New Yorker Brandon lives in a high-rise apartment and has a well- paying job. He is also a sex addict who hides his shame behind this facade of respectability. The unexpected arrival of his wayward sister threatens to unravel everything.
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I don't doubt that sex addiction is a thing, but there has to be a better way to deal with it than this overwrought, reactionary moan of a movie. The acting is very strong and it's great-looking, but in a kind of complacent, arthouse-by-the-numbers way. McQueen has no feel for New York, and the scene in the gay club is inexcusable (He's brought so low he gets a BJ...FROM A MAN! *a crowd of Victorians faint*).
I recall leaving the cinema feeling disappointed and dissatisfied by the lack of answers. But then I watched it again a few months latter and somehow it got so much better. You don't always have to have all the answers... a beginning, a middle and an end. You just have to have something to say, and this movie says it out loud. It's a polished and powerful statement on sex addiction. Even better the third time around!
While Shame is a competent, stylish and well-acted movie, I never found myself caring about anything that happened to anyone on screen. I'm sure this may have been the point but despite being an fleetingly interesting character study I felt like I was just following the intendedly shocking adventures of Michael Fassbender, his ample bush and floppy dong. I thought I was watching a modern-day Caligula after a while.
The only thing shameful here is that fifteen minutes of story took one hundred to tell. Of course people are under the impression they are supposed to like this film, but in fact it is unimpressive and pallid. The cinematography was fantastic, and some moments were gems. A horribly predictable and pretentious look at meaningless existence, tied to bourgeois addictions.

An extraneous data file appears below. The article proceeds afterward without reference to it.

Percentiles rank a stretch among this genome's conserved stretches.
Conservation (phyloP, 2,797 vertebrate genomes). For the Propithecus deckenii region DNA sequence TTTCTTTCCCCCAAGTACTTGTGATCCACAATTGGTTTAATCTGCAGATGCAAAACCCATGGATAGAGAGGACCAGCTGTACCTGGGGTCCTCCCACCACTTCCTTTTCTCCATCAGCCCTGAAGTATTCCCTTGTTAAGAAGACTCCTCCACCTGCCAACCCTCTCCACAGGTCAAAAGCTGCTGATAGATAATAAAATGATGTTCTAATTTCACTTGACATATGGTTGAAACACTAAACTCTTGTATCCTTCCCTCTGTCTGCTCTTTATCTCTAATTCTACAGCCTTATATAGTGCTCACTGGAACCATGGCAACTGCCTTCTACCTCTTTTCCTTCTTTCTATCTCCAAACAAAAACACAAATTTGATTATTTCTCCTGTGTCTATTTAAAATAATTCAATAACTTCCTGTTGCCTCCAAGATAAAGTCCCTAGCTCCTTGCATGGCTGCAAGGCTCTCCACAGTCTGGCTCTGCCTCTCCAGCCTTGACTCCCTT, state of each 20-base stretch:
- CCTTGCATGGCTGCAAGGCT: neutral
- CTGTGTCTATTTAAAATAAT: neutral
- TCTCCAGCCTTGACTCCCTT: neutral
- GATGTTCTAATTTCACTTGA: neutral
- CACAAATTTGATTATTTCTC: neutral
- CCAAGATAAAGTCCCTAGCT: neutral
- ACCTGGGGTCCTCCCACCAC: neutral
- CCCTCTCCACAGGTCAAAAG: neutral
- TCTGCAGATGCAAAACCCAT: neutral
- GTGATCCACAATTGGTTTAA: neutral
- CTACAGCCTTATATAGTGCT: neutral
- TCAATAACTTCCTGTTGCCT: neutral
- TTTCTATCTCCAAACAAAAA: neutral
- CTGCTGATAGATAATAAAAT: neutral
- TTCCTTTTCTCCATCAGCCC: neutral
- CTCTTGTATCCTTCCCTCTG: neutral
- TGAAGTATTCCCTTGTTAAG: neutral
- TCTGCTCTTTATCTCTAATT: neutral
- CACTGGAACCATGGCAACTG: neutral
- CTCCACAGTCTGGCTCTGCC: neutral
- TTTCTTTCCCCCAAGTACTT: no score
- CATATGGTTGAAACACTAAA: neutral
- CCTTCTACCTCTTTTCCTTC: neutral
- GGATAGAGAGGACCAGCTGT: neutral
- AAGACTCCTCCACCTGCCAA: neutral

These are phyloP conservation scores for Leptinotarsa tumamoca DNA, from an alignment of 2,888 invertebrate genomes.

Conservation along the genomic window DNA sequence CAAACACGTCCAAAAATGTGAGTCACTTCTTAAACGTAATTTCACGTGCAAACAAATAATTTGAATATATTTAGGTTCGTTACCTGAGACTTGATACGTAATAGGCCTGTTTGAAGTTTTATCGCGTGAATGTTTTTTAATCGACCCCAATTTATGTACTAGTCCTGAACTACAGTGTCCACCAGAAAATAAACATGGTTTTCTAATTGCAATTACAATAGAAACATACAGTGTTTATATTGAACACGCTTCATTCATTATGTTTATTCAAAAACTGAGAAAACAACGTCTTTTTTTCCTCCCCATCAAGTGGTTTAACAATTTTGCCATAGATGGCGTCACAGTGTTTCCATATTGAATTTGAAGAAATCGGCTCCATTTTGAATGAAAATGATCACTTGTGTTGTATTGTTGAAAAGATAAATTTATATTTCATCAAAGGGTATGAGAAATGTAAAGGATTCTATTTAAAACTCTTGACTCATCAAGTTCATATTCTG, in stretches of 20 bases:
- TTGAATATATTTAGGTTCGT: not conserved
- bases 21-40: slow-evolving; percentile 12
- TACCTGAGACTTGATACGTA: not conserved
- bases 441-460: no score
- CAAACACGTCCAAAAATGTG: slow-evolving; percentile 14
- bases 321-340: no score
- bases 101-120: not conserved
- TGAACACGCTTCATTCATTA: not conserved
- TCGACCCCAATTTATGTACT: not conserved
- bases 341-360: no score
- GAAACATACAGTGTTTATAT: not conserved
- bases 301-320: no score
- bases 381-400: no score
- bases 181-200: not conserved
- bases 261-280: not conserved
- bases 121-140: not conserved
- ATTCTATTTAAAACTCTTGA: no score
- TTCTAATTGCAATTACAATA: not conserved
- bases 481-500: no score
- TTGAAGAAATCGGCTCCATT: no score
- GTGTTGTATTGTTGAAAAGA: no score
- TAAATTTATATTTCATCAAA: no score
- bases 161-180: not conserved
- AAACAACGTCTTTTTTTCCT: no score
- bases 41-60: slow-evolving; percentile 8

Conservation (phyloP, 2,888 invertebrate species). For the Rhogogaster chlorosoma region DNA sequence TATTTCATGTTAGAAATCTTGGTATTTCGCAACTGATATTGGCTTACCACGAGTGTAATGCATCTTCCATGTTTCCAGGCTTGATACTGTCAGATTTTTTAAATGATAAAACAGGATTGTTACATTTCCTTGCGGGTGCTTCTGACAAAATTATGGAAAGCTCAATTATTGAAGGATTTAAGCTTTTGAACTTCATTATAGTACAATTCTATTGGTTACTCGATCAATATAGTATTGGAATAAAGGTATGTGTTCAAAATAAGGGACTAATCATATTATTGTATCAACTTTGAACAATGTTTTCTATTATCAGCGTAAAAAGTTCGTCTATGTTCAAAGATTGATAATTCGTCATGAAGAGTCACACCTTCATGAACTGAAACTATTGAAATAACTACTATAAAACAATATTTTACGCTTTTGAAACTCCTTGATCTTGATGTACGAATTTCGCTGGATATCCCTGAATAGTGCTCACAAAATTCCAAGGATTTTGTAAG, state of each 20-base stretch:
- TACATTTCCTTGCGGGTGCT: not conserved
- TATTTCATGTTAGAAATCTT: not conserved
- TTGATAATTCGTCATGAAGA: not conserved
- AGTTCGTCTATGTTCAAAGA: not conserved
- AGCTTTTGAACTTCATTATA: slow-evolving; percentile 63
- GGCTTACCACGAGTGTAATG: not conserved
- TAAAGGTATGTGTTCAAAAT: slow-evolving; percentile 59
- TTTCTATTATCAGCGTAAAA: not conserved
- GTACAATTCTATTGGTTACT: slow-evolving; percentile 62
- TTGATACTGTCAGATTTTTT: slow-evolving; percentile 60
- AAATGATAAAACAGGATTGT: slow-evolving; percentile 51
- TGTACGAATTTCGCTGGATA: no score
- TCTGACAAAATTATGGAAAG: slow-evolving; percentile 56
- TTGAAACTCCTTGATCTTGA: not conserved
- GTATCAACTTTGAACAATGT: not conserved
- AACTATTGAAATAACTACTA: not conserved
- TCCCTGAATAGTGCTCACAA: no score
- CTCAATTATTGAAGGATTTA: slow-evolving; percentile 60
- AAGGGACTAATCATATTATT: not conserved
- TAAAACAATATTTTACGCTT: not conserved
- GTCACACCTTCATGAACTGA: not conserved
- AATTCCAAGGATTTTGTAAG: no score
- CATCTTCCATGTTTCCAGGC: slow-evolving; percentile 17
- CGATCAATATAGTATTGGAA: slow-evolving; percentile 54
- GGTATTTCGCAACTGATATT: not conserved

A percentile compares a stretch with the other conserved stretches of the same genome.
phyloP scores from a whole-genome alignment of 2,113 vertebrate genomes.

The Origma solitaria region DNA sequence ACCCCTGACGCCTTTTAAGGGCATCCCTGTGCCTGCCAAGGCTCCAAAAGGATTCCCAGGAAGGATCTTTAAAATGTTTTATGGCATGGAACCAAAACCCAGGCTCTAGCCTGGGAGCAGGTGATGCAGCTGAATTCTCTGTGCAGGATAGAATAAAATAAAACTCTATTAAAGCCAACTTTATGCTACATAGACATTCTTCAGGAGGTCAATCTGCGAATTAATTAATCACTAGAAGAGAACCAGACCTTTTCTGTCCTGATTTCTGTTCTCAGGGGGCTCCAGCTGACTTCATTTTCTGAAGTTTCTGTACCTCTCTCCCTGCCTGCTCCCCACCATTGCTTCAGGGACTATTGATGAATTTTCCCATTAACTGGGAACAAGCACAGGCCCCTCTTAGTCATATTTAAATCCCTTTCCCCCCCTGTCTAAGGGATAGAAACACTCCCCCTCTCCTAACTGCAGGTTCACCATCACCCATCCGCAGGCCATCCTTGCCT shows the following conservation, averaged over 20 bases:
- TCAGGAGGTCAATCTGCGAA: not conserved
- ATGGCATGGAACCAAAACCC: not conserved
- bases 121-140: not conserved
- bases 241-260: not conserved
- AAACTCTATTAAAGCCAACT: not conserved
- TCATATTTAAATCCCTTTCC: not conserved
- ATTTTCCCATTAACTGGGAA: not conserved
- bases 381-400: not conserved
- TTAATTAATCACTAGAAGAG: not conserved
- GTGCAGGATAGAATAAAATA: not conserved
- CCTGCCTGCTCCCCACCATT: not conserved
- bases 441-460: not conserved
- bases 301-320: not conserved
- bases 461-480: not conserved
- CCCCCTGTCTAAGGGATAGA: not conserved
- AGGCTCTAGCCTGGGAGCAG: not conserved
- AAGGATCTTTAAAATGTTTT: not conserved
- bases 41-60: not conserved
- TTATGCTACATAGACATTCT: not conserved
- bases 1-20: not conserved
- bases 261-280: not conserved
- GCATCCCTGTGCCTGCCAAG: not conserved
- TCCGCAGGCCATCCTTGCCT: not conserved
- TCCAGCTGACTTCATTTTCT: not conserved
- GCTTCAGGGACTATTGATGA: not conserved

A beautiful drama with McQueen once again finding humanistic beauty in the hideous and depraved. Though the director's artistic flourishes are here in full force, it's the characters driving the story this time, and superbly-realized characters they are; Mulligan and Fassbender contrast each other amazingly. Reminded me a lot of all the gritty New York-set dramas of the seventies.
The film is daring and brave, but also vague and indistinct. The performances are wonderful, the story is told nicely, and there are some wonderful lengthy shots, but I might need a night to contemplate this film. Very dark and ambigious.
I feel really sorry for people who consider this film "plotless sex" or "porn". Seriously. Review your concepts and go learn how to watch movies. Or just don't bring your mother to the theater anymore.
In his first feature, McQueen's observancy took us to the very soul of Bobby Sands hinging primordially on Fassbender's performance. This time around he can't seem to get past Brandon's exterior, his visual talent is there as well as Fassbender's all-out commitment to his character, but they don't seem to connect, the script is way too shallow and it falters on the art-house trappings of character development.